The Law Court has not directly addressed this issue of when one corporation or LLC may be held liable for the actions of another. However, it has been considered in other states and, relying upon authority from other jurisdictions, the Superior Court considered when one corporation can be held liable for another corporation's employee's negligence in Masi v. Keeley Crane Services & Keeley Construction Co., No. CV-08-303, 2011 Me. Super. LEXIS 38, (Mar. 18, 2011). There, Nick Masi, who owned Masi Builders, had contracted Keeley Crane to provide a crane and operator for part of its building project. Id. at *3. During the work, Nick Masi was injured and the plaintiffs claimed that his injuries stemmed from the negligent operation of the crane. Id. Plaintiffs brought suit against both Keeley Crane Service and Keeley Construction Company and moved for partial summary judgment declaring that the companies "were operated as though they were a single enterprise without material regard to their separate corporate existences." Id. Therefore, the plaintiffs argued "[t]hey should thus be liable in equity as a unitary business and the sole employer of [the crane operator]." Id.

         The undisputed facts showed that the companies were listed as separate corporations with Maine's Secretary of State and that both were wholly owned by James Keeley, who was also the president of both companies. Id. at *3-4. James Keeley was paid only by Keeley Construction. Id. at *4. The companies shared the same mailing address and were housed at the same location. Id. Keeley Construction paid seventy-five percent of the rent. Id. As he saw fit, James Keeley had the authority to change the amount of rent and wages each company paid. Id. At one time, Keeley Construction filed a statement of intention to do business under the name Keeley Crane Service, before it was formed as a separate entity. Id. Both companies shared the same Federal Employer Identification Number. Id. Keeley authorized the Construction company to guaranty loans taken by the Crane company and the Construction company had acted as the Crane company's guarantor. Id. Both companies were covered by the same workers' compensation insurance policy, but by different general liability policies. Id. n.2. The Crane company earned $6 million in business per year and had forty employees, while the Construction company earned $2 million in business per year and had six employees. Despite this, the Crane company had a general liability policy of $1 million, but the Construction company had a policy of $2 million, with an additional $3 million umbrella insurance policy that included the Crane company's underlying Employers' Liability coverage. Id. at *6-7.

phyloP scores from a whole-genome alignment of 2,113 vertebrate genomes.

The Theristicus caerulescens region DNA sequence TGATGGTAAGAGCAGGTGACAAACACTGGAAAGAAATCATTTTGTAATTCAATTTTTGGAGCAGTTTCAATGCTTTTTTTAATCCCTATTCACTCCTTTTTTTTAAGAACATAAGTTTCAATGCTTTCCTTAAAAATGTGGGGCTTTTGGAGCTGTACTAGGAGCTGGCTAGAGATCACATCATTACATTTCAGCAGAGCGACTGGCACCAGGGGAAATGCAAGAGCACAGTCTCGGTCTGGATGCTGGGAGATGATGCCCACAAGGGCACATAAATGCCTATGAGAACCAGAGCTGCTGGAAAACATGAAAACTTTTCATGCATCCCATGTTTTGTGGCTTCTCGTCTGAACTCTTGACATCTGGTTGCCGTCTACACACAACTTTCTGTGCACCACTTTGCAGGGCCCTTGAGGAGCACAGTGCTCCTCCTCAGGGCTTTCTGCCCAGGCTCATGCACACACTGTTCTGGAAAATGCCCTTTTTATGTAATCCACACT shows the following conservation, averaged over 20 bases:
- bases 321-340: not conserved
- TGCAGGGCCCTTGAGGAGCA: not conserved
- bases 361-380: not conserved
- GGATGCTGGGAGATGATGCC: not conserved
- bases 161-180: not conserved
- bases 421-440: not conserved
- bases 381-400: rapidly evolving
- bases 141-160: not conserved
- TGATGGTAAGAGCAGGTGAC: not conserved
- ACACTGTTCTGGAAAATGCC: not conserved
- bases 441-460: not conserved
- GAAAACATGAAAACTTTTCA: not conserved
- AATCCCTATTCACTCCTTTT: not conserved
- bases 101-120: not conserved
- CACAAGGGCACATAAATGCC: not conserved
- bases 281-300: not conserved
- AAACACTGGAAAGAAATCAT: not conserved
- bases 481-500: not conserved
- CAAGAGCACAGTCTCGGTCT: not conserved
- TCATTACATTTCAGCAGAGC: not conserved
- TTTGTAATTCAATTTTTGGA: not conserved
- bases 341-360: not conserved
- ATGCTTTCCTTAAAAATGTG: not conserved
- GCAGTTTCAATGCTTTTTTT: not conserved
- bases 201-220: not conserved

The Crane company had no separate employee handbook, policies, or forms but instead used the Construction company's materials. Id. A person employed by the Construction company managed payroll for both operations. Id. James Keeley would freely move employees back and forth between the Crane and Construction companies by way of promotion, demotion, or otherwise. Id. Employees' paychecks reflected whether they were being paid by the Crane company or the Construction company. Id. Although the crane operator applied for employment on forms that bore the Construction company's name, he was officially employed by the Crane company. Id. The crane operator reported to James Keeley7 s son, Ben, who worked for both companies, but was only paid by the Construction company. Id.

         Plaintiffs argued that "Keeley Crane and Keeley Construction's separate corporate personalities ha[d] merged so that one corporation [was] a mere adjunct of the other or the two companies form[ed] a single enterprise." Id. at *8-9 (citations omitted). The Plaintiffs relied on the "alter ego" doctrine enunciated by the California courts that allowed them to apply "classic veil-piercing principles to sister corporations rather than shareholders." Id. at *11.

         The Superior Court (York County, Brennan, J.) quoted the California Court of Appeal as explaining that:

[u]sually, a disregard of the corporate entity is sought in order to fasten liability upon individual stockholders. . . . However, only a difference in wording is used in stating the same concept where the entity sought to be held liable is another corporation instead of an individual....
Generally, alter ego liability is reserved for the parent-subsidiary relationship. However, under the single-enterprise rule, liability can be found between sister companies. ... 'In effect what happens is that the court, for sufficient reason, has determined that though there are two or more personalities, there is but one enterprise; and that this enterprise has been so handled ...

Buy This Entire Record For $7.95

Download the entire decision to receive the complete text, official citation,
docket number, dissents and concurrences, and footnotes for this case.

Learn more about what you receive with purchase of this case.